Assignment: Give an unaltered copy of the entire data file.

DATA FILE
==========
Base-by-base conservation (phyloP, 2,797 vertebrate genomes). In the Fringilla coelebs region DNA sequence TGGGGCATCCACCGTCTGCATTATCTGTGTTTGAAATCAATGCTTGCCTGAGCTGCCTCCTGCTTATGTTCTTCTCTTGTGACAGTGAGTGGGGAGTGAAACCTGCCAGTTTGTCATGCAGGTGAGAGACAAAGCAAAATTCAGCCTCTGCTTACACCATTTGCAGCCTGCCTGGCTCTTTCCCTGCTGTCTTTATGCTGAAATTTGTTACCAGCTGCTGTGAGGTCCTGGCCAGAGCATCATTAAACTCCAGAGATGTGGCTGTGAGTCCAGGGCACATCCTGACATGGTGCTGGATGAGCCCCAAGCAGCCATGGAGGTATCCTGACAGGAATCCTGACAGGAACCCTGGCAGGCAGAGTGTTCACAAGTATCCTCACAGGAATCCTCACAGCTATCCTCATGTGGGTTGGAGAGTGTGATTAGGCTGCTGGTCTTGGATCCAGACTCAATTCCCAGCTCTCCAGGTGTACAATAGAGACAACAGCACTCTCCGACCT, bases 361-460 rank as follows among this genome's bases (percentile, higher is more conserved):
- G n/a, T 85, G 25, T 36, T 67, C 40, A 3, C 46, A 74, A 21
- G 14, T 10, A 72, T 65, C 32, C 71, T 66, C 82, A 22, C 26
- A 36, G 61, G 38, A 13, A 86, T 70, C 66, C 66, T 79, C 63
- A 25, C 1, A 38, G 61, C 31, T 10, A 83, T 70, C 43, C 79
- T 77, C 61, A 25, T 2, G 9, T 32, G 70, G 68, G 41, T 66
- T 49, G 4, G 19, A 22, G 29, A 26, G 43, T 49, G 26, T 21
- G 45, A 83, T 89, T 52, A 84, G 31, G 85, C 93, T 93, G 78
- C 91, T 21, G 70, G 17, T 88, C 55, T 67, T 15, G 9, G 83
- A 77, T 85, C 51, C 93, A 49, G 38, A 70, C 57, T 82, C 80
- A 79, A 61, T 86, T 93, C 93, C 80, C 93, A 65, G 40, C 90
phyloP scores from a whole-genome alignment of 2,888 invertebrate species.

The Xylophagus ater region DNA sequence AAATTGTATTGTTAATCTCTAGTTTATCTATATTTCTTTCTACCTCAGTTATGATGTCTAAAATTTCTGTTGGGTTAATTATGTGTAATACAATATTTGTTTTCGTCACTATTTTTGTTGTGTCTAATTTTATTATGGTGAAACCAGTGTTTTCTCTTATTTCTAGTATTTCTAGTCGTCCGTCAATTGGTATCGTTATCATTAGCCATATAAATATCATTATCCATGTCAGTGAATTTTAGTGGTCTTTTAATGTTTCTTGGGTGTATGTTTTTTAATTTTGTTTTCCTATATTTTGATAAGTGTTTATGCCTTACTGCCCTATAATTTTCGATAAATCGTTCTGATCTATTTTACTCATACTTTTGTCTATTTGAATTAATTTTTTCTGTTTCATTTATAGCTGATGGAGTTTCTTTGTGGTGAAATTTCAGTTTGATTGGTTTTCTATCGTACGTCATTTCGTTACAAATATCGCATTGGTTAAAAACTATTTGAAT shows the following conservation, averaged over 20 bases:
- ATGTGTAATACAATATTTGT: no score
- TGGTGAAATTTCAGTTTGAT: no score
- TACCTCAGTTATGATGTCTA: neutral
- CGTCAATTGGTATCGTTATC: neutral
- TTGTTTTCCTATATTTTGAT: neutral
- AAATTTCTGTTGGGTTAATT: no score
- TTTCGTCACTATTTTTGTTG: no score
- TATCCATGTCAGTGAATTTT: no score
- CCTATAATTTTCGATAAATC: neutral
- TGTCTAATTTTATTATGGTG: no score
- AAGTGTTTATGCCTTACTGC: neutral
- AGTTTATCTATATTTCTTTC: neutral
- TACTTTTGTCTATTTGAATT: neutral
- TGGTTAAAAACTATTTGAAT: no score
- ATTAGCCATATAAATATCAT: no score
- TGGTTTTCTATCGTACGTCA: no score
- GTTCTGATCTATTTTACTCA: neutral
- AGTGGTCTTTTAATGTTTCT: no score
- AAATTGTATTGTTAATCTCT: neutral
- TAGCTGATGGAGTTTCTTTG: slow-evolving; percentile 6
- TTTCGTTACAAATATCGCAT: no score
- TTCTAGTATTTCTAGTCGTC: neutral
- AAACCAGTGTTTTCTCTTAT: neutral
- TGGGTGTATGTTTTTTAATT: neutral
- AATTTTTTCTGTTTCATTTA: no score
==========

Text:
Base-by-base conservation (phyloP, 2,797 vertebrate genomes). In the Fringilla coelebs region DNA sequence TGGGGCATCCACCGTCTGCATTATCTGTGTTTGAAATCAATGCTTGCCTGAGCTGCCTCCTGCTTATGTTCTTCTCTTGTGACAGTGAGTGGGGAGTGAAACCTGCCAGTTTGTCATGCAGGTGAGAGACAAAGCAAAATTCAGCCTCTGCTTACACCATTTGCAGCCTGCCTGGCTCTTTCCCTGCTGTCTTTATGCTGAAATTTGTTACCAGCTGCTGTGAGGTCCTGGCCAGAGCATCATTAAACTCCAGAGATGTGGCTGTGAGTCCAGGGCACATCCTGACATGGTGCTGGATGAGCCCCAAGCAGCCATGGAGGTATCCTGACAGGAATCCTGACAGGAACCCTGGCAGGCAGAGTGTTCACAAGTATCCTCACAGGAATCCTCACAGCTATCCTCATGTGGGTTGGAGAGTGTGATTAGGCTGCTGGTCTTGGATCCAGACTCAATTCCCAGCTCTCCAGGTGTACAATAGAGACAACAGCACTCTCCGACCT, bases 361-460 rank as follows among this genome's bases (percentile, higher is more conserved):
- G n/a, T 85, G 25, T 36, T 67, C 40, A 3, C 46, A 74, A 21
- G 14, T 10, A 72, T 65, C 32, C 71, T 66, C 82, A 22, C 26
- A 36, G 61, G 38, A 13, A 86, T 70, C 66, C 66, T 79, C 63
- A 25, C 1, A 38, G 61, C 31, T 10, A 83, T 70, C 43, C 79
- T 77, C 61, A 25, T 2, G 9, T 32, G 70, G 68, G 41, T 66
- T 49, G 4, G 19, A 22, G 29, A 26, G 43, T 49, G 26, T 21
- G 45, A 83, T 89, T 52, A 84, G 31, G 85, C 93, T 93, G 78
- C 91, T 21, G 70, G 17, T 88, C 55, T 67, T 15, G 9, G 83
- A 77, T 85, C 51, C 93, A 49, G 38, A 70, C 57, T 82, C 80
- A 79, A 61, T 86, T 93, C 93, C 80, C 93, A 65, G 40, C 90
phyloP scores from a whole-genome alignment of 2,888 invertebrate species.

The Xylophagus ater region DNA sequence AAATTGTATTGTTAATCTCTAGTTTATCTATATTTCTTTCTACCTCAGTTATGATGTCTAAAATTTCTGTTGGGTTAATTATGTGTAATACAATATTTGTTTTCGTCACTATTTTTGTTGTGTCTAATTTTATTATGGTGAAACCAGTGTTTTCTCTTATTTCTAGTATTTCTAGTCGTCCGTCAATTGGTATCGTTATCATTAGCCATATAAATATCATTATCCATGTCAGTGAATTTTAGTGGTCTTTTAATGTTTCTTGGGTGTATGTTTTTTAATTTTGTTTTCCTATATTTTGATAAGTGTTTATGCCTTACTGCCCTATAATTTTCGATAAATCGTTCTGATCTATTTTACTCATACTTTTGTCTATTTGAATTAATTTTTTCTGTTTCATTTATAGCTGATGGAGTTTCTTTGTGGTGAAATTTCAGTTTGATTGGTTTTCTATCGTACGTCATTTCGTTACAAATATCGCATTGGTTAAAAACTATTTGAAT shows the following conservation, averaged over 20 bases:
- ATGTGTAATACAATATTTGT: no score
- TGGTGAAATTTCAGTTTGAT: no score
- TACCTCAGTTATGATGTCTA: neutral
- CGTCAATTGGTATCGTTATC: neutral
- TTGTTTTCCTATATTTTGAT: neutral
- AAATTTCTGTTGGGTTAATT: no score
- TTTCGTCACTATTTTTGTTG: no score
- TATCCATGTCAGTGAATTTT: no score
- CCTATAATTTTCGATAAATC: neutral
- TGTCTAATTTTATTATGGTG: no score
- AAGTGTTTATGCCTTACTGC: neutral
- AGTTTATCTATATTTCTTTC: neutral
- TACTTTTGTCTATTTGAATT: neutral
- TGGTTAAAAACTATTTGAAT: no score
- ATTAGCCATATAAATATCAT: no score
- TGGTTTTCTATCGTACGTCA: no score
- GTTCTGATCTATTTTACTCA: neutral
- AGTGGTCTTTTAATGTTTCT: no score
- AAATTGTATTGTTAATCTCT: neutral
- TAGCTGATGGAGTTTCTTTG: slow-evolving; percentile 6
- TTTCGTTACAAATATCGCAT: no score
- TTCTAGTATTTCTAGTCGTC: neutral
- AAACCAGTGTTTTCTCTTAT: neutral
- TGGGTGTATGTTTTTTAATT: neutral
- AATTTTTTCTGTTTCATTTA: no score